At this point the bronze penny dropped - this Cadbury TVC founds on the same colour we have been bombarded by every second of the Olympic broadcast. How “fortuitous” is that!?! (Do I sense a Tui-style “Yeah, Right” repost?)

All Olympic performance spaces are, by IOC edict, product-placement-free (ie "absent", not "at zero cost", of course) zones. Yet the London Organising Committee of the Olympic Games (LOCOG) have clearly skirted that edict in at least one other instance, with the radio-controlled model cars running around the athletics field retrieving and returning field event hardware (discuss, javelins etc) bearing an uncanny resemblance to the current Mini, also as British in its origins as Cadbury. Other than the distinctive shape, there is no branding that makes it clear that this is a Mini ... but we all know it is. BMW, the current owner of the Mini marque, and another official sponsor of the 2012 Games, reputedly paid £40mil as their sponsorship contribution. The “generic” model car discuss-toter’s indisputable resemblance to the Mini we can buy from the local BMW dealer might be construed as part of their reward package for that generous financial support.

So could it possibly be that Cadbury have accomplished a comparable coup (“achievement” not “a 2-door car”) with LOCOG rewarding Cadbury’s sponsorship by having their master colour so prominent in the Olympic livery? The official line is that purple was ACTUALLY chosen to honour Queen Elizabeth's jubilee year - "royal purple" so to speak. As entirely plausible as that is, an alternative construct is that the event sponsor that OWNS purple in confectionery was able to negotiate their rewards to reach into the London Olympics’ trade dress as part of their sponsorship package. You would no more expect that to be publicly announced than was the secret-squirrel BMW-Mini deal, and a pervasive colour is substantially more challenging to unmask, and more subliminal in its effect than is the physical shape of a model car.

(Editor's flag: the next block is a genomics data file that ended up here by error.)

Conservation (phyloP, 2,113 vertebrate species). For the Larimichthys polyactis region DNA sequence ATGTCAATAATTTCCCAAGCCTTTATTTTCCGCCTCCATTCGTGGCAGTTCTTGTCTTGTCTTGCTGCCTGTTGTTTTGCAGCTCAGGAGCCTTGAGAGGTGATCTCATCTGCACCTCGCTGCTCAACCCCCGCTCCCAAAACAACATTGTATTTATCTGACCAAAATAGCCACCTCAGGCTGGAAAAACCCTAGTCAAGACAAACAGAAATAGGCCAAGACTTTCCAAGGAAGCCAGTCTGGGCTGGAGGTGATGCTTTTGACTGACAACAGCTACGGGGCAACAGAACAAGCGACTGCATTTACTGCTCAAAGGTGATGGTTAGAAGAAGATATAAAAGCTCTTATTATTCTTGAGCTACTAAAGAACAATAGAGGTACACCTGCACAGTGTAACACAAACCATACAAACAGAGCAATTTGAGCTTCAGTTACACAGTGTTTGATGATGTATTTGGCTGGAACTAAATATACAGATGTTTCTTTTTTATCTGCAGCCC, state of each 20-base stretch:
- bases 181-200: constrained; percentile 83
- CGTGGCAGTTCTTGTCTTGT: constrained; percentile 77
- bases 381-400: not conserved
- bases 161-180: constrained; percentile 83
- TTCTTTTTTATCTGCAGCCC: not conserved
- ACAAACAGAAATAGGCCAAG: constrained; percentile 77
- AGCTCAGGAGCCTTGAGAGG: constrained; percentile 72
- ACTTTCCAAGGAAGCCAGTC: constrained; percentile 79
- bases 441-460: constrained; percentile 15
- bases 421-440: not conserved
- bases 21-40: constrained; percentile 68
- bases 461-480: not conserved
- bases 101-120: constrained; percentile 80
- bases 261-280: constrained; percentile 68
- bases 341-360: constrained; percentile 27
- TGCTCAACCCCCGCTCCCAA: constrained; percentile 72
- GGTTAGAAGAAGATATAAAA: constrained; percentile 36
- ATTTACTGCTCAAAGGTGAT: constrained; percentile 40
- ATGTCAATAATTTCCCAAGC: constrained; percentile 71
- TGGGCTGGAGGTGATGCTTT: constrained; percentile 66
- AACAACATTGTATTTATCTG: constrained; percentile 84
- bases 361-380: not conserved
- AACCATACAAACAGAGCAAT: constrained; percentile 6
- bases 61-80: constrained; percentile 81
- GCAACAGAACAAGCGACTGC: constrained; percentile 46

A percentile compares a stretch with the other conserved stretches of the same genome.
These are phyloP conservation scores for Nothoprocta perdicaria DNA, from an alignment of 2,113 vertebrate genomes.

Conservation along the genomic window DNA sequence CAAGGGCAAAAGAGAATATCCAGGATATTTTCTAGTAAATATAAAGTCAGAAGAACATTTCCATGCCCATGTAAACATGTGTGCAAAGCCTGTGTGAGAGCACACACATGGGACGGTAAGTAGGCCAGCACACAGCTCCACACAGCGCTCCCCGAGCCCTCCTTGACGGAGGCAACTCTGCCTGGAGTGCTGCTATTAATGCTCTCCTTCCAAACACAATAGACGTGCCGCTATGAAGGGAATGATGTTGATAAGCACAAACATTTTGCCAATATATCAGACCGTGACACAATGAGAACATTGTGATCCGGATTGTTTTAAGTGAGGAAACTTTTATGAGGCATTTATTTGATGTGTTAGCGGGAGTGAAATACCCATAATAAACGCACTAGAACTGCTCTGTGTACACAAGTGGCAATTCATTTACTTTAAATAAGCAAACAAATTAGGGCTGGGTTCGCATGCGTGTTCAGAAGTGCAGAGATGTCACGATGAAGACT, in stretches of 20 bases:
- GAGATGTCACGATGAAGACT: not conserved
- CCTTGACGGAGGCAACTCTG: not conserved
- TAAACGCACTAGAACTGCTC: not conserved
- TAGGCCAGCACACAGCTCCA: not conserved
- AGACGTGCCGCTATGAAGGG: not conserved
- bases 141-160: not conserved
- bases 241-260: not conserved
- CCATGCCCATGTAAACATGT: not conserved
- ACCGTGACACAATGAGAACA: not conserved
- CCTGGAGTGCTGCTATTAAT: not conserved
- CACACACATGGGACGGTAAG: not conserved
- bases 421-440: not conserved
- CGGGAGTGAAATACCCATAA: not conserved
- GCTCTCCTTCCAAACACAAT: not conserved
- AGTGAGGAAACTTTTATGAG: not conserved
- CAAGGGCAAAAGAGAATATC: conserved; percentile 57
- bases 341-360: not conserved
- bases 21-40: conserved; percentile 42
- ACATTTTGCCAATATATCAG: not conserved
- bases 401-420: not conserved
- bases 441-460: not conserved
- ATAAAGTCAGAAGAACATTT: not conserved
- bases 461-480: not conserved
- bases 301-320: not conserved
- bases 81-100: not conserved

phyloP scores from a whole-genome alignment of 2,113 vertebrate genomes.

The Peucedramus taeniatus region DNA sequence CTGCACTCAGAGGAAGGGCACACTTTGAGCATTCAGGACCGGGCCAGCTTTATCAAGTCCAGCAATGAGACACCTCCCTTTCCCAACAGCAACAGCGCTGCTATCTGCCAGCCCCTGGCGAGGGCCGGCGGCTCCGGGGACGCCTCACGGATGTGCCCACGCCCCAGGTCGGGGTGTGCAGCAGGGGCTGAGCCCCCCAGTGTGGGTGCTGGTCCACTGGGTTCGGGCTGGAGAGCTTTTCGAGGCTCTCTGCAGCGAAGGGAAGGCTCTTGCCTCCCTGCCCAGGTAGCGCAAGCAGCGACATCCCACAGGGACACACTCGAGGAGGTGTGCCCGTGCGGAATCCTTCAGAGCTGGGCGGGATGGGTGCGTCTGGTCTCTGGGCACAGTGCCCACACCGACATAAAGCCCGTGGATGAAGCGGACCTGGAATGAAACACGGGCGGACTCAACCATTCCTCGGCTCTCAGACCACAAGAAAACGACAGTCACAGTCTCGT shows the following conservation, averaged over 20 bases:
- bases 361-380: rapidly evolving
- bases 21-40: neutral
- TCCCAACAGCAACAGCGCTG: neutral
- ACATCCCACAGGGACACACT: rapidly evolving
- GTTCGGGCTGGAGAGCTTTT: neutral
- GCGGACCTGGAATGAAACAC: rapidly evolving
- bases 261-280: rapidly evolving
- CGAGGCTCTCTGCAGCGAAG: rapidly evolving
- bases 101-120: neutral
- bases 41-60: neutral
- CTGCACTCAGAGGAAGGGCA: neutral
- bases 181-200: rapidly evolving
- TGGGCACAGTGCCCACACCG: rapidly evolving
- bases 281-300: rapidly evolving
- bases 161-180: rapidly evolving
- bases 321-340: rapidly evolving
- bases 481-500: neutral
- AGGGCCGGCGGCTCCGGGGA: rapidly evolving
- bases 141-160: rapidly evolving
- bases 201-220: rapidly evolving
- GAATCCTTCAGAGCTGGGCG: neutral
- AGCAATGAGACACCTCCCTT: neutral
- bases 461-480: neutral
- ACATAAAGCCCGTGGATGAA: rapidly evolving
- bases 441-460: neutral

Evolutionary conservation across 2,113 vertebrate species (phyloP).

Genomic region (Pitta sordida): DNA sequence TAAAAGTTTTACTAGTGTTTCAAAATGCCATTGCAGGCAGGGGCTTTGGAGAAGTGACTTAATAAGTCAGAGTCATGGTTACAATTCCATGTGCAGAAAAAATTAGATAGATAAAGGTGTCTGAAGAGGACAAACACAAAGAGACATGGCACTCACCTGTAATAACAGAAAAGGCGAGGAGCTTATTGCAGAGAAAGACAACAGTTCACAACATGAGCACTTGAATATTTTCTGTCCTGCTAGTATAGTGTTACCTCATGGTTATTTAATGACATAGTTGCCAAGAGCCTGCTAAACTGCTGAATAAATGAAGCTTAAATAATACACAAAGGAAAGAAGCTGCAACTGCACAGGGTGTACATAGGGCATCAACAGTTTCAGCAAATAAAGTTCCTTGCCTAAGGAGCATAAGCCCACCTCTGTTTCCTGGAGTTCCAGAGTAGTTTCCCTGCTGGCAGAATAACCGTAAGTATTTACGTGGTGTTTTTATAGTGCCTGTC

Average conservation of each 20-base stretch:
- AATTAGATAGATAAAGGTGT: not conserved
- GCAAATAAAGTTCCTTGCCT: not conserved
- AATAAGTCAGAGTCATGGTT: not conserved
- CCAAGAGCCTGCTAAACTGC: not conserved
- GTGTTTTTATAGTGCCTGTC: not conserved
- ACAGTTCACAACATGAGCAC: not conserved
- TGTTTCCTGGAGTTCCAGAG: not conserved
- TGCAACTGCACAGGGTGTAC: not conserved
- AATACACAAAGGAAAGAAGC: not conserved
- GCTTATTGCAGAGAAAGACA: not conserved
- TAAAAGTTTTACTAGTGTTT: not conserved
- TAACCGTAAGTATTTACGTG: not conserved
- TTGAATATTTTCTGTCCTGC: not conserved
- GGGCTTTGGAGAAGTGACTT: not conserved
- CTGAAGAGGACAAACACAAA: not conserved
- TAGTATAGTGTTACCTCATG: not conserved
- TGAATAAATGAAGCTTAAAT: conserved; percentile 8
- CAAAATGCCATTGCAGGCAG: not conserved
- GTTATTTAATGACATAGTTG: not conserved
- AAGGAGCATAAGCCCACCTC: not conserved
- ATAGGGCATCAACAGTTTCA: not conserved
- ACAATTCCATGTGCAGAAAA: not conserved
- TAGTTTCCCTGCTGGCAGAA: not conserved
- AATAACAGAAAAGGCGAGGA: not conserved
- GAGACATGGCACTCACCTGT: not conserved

On the other hand, perhaps it was just a happy (for Cadbury) coincidence turned by them into a masterful moment of reverse ambush marketing. But however it came about, Cadbury had a greater "virtual presence" at the 2012 Olympic Games than had any other commercial party. After all, where next can you go for greater Olympic brand association once you have connected your brand with the medals that hang around the winners' necks?

I remain in total awe!

All this, whether schemed or serendipity, was enabled by Cadbury's long-term intellectual property management nouse, first to build their colour strongly into their brand identity, then to protect that position by registering it and finally to create a clever association marketing campaign. The cleverest advertising is when you don't even know it is being done to you, except at a subliminal level.

Hats off to Cadbury for seizing the opportunity, however it came about.

Photo courtesy of author Duncan Rawlinson under Creative Commons licence.